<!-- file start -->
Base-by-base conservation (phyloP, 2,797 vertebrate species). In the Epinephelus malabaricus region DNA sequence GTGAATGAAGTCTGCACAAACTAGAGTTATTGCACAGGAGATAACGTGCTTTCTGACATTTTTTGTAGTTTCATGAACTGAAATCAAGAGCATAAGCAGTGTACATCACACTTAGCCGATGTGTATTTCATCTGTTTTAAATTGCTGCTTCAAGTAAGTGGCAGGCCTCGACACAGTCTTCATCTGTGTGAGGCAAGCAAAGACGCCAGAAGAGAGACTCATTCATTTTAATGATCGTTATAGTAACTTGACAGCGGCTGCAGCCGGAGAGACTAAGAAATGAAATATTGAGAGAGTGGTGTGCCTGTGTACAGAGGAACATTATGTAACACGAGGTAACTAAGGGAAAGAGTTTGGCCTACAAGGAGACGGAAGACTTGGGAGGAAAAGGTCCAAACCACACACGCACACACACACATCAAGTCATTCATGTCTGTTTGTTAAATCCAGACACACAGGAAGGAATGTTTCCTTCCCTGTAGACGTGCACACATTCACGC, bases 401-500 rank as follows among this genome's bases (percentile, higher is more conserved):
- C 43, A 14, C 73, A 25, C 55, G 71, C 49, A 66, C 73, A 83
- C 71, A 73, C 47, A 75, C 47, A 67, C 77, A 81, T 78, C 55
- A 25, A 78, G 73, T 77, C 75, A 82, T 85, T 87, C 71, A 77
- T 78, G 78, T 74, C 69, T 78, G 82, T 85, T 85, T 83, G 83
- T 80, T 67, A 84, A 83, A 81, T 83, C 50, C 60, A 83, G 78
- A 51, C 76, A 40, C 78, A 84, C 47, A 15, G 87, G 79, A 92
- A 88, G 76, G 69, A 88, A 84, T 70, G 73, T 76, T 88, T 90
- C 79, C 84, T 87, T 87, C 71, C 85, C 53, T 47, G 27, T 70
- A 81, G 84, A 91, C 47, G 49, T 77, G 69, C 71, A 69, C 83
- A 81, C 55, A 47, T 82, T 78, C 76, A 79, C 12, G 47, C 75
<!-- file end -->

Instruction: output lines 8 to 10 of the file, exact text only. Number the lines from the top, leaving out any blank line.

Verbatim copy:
- A 88, G 76, G 69, A 88, A 84, T 70, G 73, T 76, T 88, T 90
- C 79, C 84, T 87, T 87, C 71, C 85, C 53, T 47, G 27, T 70
- A 81, G 84, A 91, C 47, G 49, T 77, G 69, C 71, A 69, C 83